A recent systematic review found statistically significant reductions in pre-eclampsia and fetal or neonatal death associated with the use of aspirin in pregnancy1,2. However, the reviewers questioned the clinical significance of this finding, stating ‘as the reductions in risk are small to moderate, relatively large numbers of women will need to be treated to prevent a single outcome’1. The average number of women needed to be treated with aspirin to prevent one case of pre-eclampsia was reported as 100 (95% CI 59–167) and the number of women needed to be treated to prevent fetal or neonatal death was 250 (125 to>10,000)1. As pre-eclampsia is a major cause of maternal and perinatal morbidity and mortality3–5, we were concerned that the reviewers' conclusion was rather pessimistic6. Small to moderate risk reduction can be clinically useful, and in this article, we explore the clinical usefulness of aspirin to prevent pre-eclampsia and perinatal death using a decision-making framework7–12.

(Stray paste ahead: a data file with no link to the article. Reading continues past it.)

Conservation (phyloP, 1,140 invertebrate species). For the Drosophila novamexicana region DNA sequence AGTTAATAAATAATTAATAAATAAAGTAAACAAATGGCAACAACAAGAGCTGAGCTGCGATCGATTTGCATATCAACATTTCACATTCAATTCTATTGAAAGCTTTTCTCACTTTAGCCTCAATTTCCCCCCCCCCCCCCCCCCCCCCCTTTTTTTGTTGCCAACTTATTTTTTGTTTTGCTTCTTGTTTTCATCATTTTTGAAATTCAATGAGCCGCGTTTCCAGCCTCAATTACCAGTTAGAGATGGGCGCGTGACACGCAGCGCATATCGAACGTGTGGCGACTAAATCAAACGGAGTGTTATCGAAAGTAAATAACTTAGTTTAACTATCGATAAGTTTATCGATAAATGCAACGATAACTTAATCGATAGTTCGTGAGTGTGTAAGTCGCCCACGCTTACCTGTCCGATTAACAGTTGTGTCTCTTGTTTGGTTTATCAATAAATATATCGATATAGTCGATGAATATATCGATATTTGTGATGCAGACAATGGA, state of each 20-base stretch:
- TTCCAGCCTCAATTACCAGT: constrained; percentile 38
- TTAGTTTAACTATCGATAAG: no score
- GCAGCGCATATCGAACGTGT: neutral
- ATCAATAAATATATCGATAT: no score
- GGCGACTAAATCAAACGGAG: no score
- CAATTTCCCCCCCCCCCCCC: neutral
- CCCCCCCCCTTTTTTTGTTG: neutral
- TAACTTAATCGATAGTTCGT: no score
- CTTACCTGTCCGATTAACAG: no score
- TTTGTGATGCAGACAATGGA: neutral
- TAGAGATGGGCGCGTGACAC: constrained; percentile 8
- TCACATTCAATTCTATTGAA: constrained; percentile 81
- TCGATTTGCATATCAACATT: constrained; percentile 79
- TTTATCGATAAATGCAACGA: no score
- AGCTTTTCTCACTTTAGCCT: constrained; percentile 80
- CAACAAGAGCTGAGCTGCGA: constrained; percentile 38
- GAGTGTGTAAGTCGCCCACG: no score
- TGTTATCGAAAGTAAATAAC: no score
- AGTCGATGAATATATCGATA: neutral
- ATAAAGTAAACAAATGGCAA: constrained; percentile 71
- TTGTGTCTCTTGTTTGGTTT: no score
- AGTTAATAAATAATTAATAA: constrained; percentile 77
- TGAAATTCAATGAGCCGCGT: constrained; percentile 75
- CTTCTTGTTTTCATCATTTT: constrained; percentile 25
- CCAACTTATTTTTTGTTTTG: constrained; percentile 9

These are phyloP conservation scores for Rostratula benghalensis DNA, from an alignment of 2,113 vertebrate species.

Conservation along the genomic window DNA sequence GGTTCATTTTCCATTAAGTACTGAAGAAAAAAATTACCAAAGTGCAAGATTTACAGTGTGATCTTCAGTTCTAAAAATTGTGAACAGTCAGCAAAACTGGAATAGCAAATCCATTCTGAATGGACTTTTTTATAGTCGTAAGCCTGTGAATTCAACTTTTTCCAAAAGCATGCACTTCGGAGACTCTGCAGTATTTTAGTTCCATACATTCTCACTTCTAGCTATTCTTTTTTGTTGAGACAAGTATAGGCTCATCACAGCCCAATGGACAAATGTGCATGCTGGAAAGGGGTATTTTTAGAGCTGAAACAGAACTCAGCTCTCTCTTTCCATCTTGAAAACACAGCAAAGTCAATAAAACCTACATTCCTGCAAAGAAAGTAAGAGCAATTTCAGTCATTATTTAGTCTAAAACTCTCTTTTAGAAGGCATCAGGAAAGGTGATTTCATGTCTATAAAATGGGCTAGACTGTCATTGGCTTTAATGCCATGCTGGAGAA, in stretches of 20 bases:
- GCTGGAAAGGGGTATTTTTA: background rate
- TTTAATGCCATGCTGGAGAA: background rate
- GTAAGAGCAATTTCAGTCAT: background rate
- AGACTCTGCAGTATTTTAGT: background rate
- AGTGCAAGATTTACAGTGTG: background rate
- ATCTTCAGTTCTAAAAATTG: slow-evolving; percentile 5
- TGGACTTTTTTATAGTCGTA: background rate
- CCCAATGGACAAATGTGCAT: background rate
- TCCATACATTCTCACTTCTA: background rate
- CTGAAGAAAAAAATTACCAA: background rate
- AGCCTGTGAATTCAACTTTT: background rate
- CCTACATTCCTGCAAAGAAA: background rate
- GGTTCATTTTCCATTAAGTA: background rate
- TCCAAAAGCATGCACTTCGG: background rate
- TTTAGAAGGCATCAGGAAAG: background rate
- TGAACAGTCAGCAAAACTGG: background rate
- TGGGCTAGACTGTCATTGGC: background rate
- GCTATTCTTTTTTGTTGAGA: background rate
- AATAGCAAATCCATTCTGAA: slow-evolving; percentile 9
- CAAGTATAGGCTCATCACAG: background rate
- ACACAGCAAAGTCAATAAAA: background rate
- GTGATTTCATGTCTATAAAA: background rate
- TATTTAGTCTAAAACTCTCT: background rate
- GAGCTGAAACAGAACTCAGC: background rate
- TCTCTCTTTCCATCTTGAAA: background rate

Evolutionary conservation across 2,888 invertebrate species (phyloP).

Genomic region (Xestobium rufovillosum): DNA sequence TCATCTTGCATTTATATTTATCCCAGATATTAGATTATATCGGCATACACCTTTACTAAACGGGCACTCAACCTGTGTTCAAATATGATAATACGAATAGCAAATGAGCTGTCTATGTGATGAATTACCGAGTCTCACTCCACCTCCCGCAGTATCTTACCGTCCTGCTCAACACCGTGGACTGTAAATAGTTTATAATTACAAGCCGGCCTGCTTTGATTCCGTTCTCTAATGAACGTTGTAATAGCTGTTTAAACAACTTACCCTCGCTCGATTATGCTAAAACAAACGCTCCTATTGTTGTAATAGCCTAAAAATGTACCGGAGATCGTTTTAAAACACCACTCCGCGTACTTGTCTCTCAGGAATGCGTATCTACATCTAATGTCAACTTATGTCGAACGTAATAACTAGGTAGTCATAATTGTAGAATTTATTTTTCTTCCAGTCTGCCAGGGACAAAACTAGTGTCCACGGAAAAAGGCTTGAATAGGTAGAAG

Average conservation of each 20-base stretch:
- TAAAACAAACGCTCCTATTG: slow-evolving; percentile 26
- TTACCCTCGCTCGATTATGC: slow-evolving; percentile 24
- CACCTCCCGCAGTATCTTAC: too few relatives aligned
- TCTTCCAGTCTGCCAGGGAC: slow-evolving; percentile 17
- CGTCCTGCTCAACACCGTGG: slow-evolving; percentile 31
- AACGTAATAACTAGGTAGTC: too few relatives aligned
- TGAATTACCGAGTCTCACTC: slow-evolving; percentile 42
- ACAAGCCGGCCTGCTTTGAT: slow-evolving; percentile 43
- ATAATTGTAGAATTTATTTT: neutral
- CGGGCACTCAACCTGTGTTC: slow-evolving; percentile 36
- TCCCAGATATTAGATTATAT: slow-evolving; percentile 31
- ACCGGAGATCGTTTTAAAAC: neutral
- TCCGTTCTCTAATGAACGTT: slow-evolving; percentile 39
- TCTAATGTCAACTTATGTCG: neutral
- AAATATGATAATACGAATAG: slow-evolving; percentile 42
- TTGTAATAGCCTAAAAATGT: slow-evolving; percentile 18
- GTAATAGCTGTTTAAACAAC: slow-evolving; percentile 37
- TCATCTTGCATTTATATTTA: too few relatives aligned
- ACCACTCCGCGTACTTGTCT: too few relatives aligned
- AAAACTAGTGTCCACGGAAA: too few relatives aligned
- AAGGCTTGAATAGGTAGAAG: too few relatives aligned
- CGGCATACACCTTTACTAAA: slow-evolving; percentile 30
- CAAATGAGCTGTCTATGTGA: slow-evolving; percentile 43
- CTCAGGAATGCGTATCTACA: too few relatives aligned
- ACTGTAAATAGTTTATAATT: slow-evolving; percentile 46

Pre-eclampsia is a heterogeneous condition with substantially different baseline risks in various subgroups of pregnant women13. In this situation, calculating the average number of women needed to be treated from pooled meta-analysis results can be seriously misleading14. This is because the number of women needed to be treated is sensitive to changing baseline risks15. The lower the risk, the higher the number of women needed to be treated and the lower are our and women's expectations of benefit from aspirin. Conversely, the higher the baseline risk, the lower the number of women needed to be treated, the higher is our expectation of benefit and the more inclined we would be to recommend, and women to accept, aspirin therapy. Therefore, to apply the results of the systematic review, we require information about benefit tailored according to variation in baseline risks7–9,16, not the average numbers of women needed to be treated across all risk groups as reported previously1.